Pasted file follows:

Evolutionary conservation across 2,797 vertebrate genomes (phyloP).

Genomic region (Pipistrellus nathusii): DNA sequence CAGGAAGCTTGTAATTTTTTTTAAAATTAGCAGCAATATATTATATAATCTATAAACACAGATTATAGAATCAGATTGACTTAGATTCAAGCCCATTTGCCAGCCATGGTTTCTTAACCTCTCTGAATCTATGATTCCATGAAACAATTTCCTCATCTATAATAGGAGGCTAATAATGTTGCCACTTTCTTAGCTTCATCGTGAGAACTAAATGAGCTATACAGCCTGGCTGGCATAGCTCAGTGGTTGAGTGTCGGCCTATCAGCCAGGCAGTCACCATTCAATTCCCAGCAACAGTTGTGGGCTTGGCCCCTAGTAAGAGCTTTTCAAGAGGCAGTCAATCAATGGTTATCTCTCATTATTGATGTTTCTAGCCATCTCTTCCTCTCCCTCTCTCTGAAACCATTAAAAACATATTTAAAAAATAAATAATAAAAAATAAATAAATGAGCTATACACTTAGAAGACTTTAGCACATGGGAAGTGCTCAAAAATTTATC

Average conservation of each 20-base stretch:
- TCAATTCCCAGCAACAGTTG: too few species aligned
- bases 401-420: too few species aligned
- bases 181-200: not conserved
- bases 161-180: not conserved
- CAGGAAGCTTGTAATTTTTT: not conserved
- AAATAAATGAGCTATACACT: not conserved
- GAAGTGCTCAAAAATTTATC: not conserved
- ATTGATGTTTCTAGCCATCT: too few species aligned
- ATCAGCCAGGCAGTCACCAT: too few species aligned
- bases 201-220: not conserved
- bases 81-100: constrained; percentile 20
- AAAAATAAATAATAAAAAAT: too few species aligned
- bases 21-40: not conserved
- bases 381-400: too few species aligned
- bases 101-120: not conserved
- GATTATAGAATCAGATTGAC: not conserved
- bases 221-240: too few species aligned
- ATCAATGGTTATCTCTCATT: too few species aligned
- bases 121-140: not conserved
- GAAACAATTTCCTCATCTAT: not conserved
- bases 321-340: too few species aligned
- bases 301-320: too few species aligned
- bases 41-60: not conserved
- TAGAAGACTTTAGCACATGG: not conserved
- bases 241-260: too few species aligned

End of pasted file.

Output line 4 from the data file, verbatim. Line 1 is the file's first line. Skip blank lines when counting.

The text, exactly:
- TCAATTCCCAGCAACAGTTG: too few species aligned